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More Commonwealth Revenue Hoarding

The Federal Treasurer has announced the 2006-07 Budget outcome on a preliminary basis.  The underlying cash surplus came in higher than expected at $17.3 billion or 1.7% of GDP, which (ominously enough) matches that seen at the peak of the last cycle in the late 1980s.  Revenue collections continue to exceed Treasury forecasts, backing former RBA Governor Macfarlane’s observation that the tax system is now much more income elastic than ever intended.  The Commonwealth will put $7 billion in the Future Fund, which, together with the proceeds from T3, means the Future Fund should be able to realise its objective of funding outstanding public sector superannuation liabilities by 2020, without further government contributions.

This still leaves the government with the political problem of what to do with the other revenue it doesn’t need to cover recurrent expenditures.  So the government has been busy creating more lock-boxes in which to warehouse the surplus: the Higher Education Endowment Fund announced in this year’s budget; and the new Health and Medical Investment Fund, which will also be the repository for the proceeds from the sale of Medibank Private. 

With the Prime Minister undertaking to maintain surpluses of around 1% of GDP, the government will need to be increasingly creative in its efforts to keep these surpluses out of the hands of taxpayers.  The government is seeking to window-dress the surplus, by making it appear that it is being devoted to the supposedly worthy causes of higher education and health, but without doing anything new to address the long-term structural issues in these portfolio areas.  The question is whether this will actually ease future pressures on the budget.  It is just as likely that these funds will be used by future governments to avoid taking difficult fiscal policy decisions.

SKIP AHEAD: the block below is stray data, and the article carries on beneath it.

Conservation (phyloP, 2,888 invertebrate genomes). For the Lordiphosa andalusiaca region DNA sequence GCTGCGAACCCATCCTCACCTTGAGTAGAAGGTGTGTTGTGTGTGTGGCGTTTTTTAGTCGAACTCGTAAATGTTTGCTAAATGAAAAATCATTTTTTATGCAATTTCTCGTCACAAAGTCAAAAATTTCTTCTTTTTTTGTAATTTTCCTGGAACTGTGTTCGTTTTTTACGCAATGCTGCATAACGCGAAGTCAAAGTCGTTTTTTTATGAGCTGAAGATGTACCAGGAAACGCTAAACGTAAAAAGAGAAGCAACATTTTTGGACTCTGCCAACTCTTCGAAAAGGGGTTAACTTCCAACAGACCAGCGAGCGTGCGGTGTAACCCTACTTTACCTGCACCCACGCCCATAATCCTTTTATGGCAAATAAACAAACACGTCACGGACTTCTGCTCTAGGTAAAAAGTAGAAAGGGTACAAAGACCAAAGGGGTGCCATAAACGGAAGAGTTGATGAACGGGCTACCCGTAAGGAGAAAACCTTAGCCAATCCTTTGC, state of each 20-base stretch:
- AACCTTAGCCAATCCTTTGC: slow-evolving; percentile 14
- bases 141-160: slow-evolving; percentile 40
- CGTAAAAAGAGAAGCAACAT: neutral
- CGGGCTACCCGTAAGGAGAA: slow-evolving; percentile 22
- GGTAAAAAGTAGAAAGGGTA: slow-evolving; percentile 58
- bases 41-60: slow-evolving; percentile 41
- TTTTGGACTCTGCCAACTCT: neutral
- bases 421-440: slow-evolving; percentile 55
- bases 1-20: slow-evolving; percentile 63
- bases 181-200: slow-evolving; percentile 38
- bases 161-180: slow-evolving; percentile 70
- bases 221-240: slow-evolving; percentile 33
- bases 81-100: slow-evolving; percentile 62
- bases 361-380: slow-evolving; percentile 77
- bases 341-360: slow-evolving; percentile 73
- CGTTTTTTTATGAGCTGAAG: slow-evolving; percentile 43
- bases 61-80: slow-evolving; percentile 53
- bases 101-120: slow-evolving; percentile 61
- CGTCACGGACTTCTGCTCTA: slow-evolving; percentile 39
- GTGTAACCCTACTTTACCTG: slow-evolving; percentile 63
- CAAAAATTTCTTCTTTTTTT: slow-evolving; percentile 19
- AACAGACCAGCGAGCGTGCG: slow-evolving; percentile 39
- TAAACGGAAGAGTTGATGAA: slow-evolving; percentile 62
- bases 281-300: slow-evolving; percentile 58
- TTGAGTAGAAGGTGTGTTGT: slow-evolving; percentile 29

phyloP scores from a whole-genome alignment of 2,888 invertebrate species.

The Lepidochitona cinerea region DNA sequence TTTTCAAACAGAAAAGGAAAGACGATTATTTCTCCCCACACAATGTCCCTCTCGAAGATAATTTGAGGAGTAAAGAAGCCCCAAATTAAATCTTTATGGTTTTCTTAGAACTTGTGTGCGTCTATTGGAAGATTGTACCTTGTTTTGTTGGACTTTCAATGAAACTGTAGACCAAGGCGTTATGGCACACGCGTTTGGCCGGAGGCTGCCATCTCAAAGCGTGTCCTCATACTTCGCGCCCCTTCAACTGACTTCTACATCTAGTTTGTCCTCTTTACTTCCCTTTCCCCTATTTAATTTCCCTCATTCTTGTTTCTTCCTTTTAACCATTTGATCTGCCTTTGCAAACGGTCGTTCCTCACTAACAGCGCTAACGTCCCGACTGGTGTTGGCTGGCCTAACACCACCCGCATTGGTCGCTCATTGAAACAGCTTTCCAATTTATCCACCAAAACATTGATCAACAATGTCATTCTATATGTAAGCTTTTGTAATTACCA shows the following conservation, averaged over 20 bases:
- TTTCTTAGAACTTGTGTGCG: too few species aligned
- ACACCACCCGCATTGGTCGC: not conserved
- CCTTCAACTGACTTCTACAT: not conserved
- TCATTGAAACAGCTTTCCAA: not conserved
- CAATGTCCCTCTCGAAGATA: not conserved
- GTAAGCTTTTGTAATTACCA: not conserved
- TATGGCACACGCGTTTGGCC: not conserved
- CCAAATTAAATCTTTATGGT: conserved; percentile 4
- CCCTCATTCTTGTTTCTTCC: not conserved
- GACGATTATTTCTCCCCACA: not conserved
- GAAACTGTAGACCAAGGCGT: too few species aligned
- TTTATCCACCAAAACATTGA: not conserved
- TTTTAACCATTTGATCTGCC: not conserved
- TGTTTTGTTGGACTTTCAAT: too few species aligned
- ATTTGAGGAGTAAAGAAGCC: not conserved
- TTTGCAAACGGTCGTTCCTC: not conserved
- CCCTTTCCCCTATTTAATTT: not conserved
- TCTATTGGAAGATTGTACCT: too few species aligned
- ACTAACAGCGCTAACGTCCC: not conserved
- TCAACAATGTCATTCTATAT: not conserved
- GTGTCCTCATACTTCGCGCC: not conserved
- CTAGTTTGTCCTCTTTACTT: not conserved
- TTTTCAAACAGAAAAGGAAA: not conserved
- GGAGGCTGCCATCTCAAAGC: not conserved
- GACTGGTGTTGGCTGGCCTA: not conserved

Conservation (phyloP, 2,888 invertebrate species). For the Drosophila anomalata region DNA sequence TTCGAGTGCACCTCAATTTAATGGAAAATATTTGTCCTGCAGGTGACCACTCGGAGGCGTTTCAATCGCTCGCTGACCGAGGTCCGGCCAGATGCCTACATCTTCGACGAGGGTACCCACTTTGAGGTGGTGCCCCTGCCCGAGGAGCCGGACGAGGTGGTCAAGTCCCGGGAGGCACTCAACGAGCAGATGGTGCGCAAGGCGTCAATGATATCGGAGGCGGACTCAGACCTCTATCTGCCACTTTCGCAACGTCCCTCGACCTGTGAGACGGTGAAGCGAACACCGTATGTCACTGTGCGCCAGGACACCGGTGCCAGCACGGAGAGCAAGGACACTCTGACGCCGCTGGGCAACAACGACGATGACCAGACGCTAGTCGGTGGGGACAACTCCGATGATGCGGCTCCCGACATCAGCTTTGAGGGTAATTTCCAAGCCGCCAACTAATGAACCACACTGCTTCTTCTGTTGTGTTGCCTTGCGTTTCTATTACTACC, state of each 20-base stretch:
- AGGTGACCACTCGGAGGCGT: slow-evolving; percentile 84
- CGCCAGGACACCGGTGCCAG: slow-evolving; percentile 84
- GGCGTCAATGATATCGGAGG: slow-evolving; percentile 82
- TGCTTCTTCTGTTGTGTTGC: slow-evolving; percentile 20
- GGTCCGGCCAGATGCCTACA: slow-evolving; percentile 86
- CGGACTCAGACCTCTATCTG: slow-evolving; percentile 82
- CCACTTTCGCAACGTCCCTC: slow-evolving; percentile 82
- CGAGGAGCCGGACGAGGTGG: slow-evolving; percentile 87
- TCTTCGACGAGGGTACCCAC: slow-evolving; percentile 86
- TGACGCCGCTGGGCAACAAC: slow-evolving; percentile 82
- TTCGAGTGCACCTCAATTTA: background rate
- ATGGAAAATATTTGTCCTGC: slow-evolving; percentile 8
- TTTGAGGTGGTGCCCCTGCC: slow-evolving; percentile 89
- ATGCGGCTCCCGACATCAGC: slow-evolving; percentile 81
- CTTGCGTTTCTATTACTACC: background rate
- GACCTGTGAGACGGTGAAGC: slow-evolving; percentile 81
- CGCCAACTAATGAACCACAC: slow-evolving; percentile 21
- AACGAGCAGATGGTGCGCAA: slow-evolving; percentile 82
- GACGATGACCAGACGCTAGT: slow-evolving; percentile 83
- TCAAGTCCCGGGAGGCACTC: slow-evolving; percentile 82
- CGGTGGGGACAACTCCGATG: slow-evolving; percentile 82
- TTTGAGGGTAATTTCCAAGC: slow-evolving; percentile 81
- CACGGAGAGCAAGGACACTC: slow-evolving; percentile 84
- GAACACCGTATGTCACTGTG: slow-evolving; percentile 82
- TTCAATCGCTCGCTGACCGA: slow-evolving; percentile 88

The Intergenerational Report suggests that current government spending programs are not sustainable.  But it is also pretty clear that these issues are not going to be meaningfully addressed on the expenditure side.  Whether future expenditures are meet out of current or future revenue is less important than the issue of the overall tax burden being created by current government spending programs.

posted on 22 August 2007 by skirchner in Economics, Financial Markets

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I don’t think that Chris Richardson’s delicate constitution could tolerate another budget of income tax cuts. Not that he’s the only offender.

Posted by benson  on  08/22  at  08:29 AM


I suppose it comes down to the counterfactual. This morning on ABC local radio (in Melbourne), Jon Faine put it to Peter Costello that the Commonwealth was swimming in money while the States were struggling to pay for ‘urgent’ infrastructure. Faine suggested that the Commonwealth could simply hand the money over to the States rather than squirreling it away. I think I would prefer David Murray to have his hands on the money than State Treasurers.

Posted by .(JavaScript must be enabled to view this email address)  on  08/22  at  11:40 PM


John Roskam in today’s Fin agrees with you, Stephen (as do I, in principle).

Posted by .(JavaScript must be enabled to view this email address)  on  08/24  at  02:08 AM



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